Long ago, before the steady hum of foot traffic and omnipresent billows of rising subway steam filled its streets, New York City was a bustling but overgrown town—a small, soon-to-be metropolis in the midst of the natural world. The myriad marshlands and swamps along America’s East Coast were home to verdant ecosystems of flora and fauna, many of which no longer exist in the city today, the result of population growth and toxic air quality. In an effort to artificially reintroduce some of these extinct plants back into New York’s landscape, artist Michael Wang has created an installation of greenhouses for an inaugural exhibit at the Lower Manhattan Cultural Council’s Arts Center at Governors Island.
A collaboration between LMCC and Swiss Institute, Extinct in New York features four greenhouses lined up in a row like residences on a street and filled with 46 different plant, lichen, and algae species. As part of his research, Wang worked with the New York Botanical Garden—which, serendipitously, was also developing an institutional survey of the history of plants in the city—to unearth details about the flora that is now extinct within New York City. Every single plant in the gallery, from Baptisia tinctoria (Wild indigo) to Helianthus angustifolius (Swamp sunflower), was formerly a native New York species that no longer grows in any of the five boroughs. Inside Wang’s greenhouses, each has been resurrected and elevated to the status of art.
“I was looking at species that no longer exist in nature and only exist in captivity . . . ones that have been uprooted and only exist in labs and in botanical gardens,” Wang says. “[I’m interested in how] something natural can now be considered an artifact. I’m bringing horticulture into the space of high culture.”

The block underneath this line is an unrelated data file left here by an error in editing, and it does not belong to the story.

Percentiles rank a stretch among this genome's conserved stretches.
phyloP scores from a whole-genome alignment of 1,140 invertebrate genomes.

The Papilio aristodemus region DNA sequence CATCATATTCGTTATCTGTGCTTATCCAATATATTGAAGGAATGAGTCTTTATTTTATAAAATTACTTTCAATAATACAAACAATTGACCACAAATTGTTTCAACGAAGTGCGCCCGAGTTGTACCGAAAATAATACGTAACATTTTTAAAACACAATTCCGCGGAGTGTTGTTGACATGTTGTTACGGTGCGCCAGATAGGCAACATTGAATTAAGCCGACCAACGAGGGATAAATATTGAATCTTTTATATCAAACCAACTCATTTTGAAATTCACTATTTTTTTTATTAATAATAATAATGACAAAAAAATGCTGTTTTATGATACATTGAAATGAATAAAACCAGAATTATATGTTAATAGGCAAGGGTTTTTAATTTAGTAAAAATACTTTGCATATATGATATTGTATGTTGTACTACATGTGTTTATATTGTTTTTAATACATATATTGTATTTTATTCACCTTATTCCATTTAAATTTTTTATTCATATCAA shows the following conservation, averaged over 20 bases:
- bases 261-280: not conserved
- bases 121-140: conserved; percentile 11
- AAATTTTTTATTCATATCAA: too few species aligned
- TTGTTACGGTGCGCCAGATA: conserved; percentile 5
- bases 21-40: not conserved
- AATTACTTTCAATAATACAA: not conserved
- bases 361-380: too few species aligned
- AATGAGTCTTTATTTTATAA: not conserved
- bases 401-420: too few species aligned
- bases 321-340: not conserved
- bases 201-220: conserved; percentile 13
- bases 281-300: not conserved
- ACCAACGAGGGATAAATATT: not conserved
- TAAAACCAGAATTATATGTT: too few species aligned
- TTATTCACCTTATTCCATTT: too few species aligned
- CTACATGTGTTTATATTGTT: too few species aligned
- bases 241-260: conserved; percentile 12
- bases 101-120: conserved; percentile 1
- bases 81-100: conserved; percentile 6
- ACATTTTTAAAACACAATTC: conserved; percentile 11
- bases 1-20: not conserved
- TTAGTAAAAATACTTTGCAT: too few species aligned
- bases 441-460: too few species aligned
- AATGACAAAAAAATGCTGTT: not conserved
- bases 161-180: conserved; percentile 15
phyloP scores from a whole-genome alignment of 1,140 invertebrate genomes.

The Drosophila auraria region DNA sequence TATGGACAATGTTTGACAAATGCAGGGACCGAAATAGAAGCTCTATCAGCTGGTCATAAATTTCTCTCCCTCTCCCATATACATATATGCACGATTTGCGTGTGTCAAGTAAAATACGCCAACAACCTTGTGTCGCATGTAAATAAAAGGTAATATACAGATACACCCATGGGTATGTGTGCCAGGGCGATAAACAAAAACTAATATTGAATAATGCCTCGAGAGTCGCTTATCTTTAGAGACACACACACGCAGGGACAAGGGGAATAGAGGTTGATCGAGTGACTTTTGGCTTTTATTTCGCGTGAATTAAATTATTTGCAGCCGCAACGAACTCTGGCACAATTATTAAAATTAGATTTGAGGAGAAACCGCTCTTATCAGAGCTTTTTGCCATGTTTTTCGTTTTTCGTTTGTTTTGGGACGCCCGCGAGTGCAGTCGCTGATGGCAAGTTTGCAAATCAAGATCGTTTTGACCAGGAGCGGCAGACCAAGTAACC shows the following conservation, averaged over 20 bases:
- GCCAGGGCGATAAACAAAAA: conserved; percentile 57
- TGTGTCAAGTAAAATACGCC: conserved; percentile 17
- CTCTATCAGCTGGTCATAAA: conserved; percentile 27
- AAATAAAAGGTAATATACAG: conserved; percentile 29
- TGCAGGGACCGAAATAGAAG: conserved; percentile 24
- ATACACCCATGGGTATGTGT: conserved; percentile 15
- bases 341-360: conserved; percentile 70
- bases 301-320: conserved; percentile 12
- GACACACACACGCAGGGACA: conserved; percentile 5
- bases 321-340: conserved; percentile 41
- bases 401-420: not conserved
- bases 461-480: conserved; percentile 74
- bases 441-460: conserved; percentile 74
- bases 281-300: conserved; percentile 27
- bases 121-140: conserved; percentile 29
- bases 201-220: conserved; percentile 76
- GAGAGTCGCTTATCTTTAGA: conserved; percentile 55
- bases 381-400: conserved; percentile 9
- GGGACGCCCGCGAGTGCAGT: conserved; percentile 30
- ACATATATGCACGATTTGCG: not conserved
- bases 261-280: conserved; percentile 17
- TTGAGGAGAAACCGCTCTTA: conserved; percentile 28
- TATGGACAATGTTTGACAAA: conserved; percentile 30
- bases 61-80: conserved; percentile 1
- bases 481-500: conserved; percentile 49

Wang and the New York Botanical Garden established a simple criteria for naming a plant “extinct:” it hasn’t been seen in the wild in more than 15 years. The plants featured in the installation span from plants that disappeared in the 19th century to those that were lost in the 1990s. The exhibit is further supplemented by a collection of photographs, which show the locations in the city where each specimen was last collected, along with traditional botanical watercolor illustrations rendered by Wang. For instance, the vibrant “orange fringed orchid” was last collected in Idlewild, Queens, in 1940.
Inside the darkened arts space, Wang’s specimens float in vitrines filled with mysterious grey-green growing medium—they’re highly visible but just out of the viewer’s reach. “The greenhouses have a couple functions,” Wang says. “They kind of function like display cases, but they’re also environments that are creating the right conditions for the species because they have humidity and light.”
The industrial greenhouses stand in contrast to the flora inside, an intentional illustration of the tension between humans and biodiversity in New York City. The metal and glass structures “highlight the artifice of the systems,” Wang explains, that keep these once-ubiquitous plants alive.
After the show at LMCC’s Arts Center at Governors Island closes at the end of this month, Wang plans to keep his work alive and further integrate these plants into the city by housing them as permanent collections in various urban gardens across each borough.
“The big gesture of this work was to somehow materially bring these species back to New York,” Wang says. “The show becomes a kind of incubator.”